Don’t know why but I repainted an existing new painting today. It was the last one painted in 2020 but looking at it every day hanging on the wall convinced that it was too weak. So I’ve painted it overall in ink again, and spoilt it.
Least said better mended, I think, but it certainly wasn’t meant to finish up looking a bit like an anaemic target. The colours aren’t right either and the prehistoric field system underlying the colours has been lost (though it is there); so what I’m going to do is either ditch it or re-use the canvas for something else or try to make something of this image by drastic deep-modification, starting with sandpaper.
Meanwhile, helping look after the NT flock of rare breed sheep continues to delight, even though 20 of them humiliated me yesterday by ambling out into the road while I was driving the car through the gate into their field. They spread out along the road, browsing the verges while a nice little traffic queue built up in both directions. They then decided that the front lawn of a country house opposite looked attractive and were only separated from it when some workmen enjoying the view of this ovine farce from their scaffolding on the house descended and eased them back down the drive, across the road and back into their field. Everyone was extremely good-natured about this ridiculous incident and a good time was had by all – except this writer.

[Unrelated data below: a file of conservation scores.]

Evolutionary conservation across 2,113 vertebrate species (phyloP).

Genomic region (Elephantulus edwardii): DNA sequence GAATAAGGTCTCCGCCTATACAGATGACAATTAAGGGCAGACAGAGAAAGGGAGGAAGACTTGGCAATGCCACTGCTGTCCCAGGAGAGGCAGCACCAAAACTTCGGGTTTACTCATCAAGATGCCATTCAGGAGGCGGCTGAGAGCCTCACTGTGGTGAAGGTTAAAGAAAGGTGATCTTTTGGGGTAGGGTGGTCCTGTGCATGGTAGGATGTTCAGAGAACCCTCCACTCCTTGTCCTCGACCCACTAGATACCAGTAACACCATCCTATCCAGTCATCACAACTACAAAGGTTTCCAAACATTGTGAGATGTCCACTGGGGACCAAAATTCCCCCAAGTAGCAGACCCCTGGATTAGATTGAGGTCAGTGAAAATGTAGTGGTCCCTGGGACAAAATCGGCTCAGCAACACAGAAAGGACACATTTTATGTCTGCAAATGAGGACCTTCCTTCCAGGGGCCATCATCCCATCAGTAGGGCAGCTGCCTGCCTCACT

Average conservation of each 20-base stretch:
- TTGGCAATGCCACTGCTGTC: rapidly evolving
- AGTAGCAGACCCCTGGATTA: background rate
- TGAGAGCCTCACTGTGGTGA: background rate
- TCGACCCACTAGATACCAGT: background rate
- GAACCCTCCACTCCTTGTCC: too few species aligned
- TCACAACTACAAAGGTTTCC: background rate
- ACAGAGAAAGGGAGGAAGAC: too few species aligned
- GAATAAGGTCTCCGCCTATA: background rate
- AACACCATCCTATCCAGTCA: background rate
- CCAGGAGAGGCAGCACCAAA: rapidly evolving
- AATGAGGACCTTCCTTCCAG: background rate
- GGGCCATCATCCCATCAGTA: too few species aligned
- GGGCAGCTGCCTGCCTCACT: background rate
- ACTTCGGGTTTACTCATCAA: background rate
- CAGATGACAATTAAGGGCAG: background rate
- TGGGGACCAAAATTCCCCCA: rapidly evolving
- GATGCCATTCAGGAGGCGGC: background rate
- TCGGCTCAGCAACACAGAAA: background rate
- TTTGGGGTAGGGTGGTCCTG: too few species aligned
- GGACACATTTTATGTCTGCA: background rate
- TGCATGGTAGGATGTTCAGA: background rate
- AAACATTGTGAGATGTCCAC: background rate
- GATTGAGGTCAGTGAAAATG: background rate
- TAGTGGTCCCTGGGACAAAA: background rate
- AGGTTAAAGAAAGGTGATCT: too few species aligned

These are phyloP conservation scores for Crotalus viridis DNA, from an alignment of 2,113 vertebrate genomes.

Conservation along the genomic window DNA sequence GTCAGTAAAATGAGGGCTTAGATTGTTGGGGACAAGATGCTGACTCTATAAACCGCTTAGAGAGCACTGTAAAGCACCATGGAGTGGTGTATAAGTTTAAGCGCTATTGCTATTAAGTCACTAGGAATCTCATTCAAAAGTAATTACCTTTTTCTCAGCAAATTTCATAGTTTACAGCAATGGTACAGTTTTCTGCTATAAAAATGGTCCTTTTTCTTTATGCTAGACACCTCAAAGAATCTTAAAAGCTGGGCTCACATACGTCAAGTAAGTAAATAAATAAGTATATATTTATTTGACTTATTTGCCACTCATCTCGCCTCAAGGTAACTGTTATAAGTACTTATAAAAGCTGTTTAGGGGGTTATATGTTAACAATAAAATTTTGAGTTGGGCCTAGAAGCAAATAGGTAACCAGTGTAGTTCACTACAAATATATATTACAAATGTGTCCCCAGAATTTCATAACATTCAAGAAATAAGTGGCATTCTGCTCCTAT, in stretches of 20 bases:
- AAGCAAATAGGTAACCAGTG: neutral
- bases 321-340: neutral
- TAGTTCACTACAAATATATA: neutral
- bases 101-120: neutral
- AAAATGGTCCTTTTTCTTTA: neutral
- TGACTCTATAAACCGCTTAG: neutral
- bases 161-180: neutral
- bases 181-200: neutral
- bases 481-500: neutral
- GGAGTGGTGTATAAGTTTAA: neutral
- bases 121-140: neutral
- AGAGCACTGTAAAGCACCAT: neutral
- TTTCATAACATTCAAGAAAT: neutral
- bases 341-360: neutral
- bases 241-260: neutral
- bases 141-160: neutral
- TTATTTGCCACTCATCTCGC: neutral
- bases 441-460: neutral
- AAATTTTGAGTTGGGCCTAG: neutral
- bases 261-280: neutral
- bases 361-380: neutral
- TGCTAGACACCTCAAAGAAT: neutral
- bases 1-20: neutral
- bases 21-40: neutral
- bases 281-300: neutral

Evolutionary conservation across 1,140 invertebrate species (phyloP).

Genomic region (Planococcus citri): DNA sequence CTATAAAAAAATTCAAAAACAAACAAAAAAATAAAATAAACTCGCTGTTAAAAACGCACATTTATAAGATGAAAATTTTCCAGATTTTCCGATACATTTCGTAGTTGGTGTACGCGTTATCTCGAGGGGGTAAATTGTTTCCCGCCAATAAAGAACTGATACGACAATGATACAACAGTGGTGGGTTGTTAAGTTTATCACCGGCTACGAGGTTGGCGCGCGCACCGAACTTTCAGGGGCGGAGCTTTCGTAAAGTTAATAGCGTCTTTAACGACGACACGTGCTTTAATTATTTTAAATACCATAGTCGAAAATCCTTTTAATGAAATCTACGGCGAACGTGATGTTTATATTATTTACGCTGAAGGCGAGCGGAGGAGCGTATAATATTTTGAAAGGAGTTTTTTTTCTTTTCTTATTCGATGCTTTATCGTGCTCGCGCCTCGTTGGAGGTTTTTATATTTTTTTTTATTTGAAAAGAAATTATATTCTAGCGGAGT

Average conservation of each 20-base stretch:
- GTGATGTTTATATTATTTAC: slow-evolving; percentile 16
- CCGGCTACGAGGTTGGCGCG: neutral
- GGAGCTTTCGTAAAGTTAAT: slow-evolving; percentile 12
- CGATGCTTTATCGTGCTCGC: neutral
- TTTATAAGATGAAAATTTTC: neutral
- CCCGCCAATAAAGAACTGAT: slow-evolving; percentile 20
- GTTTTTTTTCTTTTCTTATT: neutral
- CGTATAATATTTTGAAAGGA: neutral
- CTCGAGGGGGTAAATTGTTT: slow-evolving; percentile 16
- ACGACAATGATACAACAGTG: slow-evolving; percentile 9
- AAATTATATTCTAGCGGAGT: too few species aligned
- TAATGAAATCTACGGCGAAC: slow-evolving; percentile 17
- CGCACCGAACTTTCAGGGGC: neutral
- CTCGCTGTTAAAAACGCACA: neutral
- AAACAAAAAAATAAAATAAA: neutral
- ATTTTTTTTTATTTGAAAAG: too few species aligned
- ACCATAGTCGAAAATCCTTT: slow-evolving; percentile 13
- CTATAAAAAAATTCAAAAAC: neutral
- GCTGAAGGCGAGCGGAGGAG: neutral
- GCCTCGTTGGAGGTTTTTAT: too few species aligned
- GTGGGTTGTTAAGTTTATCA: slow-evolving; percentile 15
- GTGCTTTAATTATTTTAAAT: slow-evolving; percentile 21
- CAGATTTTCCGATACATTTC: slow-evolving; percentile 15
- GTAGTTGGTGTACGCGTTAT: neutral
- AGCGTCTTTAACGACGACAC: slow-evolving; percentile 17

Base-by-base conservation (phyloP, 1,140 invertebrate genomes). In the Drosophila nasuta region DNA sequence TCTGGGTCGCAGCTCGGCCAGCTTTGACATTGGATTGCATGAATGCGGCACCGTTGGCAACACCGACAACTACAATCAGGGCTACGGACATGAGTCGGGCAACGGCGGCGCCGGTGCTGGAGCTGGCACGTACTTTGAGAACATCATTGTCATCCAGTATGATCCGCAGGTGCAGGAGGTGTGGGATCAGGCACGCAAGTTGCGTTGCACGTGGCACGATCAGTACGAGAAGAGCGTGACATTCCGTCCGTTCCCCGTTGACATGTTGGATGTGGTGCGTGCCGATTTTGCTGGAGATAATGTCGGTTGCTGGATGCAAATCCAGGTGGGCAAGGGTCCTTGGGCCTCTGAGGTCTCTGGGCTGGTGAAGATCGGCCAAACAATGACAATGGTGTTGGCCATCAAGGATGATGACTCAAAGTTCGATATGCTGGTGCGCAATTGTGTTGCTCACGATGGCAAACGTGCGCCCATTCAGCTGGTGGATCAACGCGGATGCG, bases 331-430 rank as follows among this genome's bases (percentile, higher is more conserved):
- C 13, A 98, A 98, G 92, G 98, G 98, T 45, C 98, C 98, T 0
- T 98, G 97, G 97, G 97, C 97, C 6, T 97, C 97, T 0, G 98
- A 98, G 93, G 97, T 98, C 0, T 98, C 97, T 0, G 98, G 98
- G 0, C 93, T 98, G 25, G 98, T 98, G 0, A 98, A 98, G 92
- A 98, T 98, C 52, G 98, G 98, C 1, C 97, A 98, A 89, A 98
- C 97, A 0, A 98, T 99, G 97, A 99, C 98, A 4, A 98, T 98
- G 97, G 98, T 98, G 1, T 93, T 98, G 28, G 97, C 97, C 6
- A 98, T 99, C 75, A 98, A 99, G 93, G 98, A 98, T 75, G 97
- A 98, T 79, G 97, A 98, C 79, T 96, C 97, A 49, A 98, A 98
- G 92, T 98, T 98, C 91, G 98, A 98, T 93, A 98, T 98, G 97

One of the sheep which did not join in this escapade was this magnificent Jacob ram. We call him ‘Shaman’ for obvious reasons; he is our only Jacob. In previous years he has been dignified and aloof, always standing back from the rest of the flock when we fed them. This year he has had a personality change and now joins in with the hoi poloi as it were, using his horns to good effect to grab his share of the food nuts we sparingly scatter on the ground while we count and inspect each sheep individually. He is not as doleful as his patchwork fleece makes out, and I have now convinced him that it is quite safe, and not altogether undignified, to eat from my hand. Here he is fronted by parts of two Whitefaced Woodlands, with a rather pregnant Herdwick in the background. As a work of art he is on an altogether different plane from my miserable offering from a West Penwith landscape.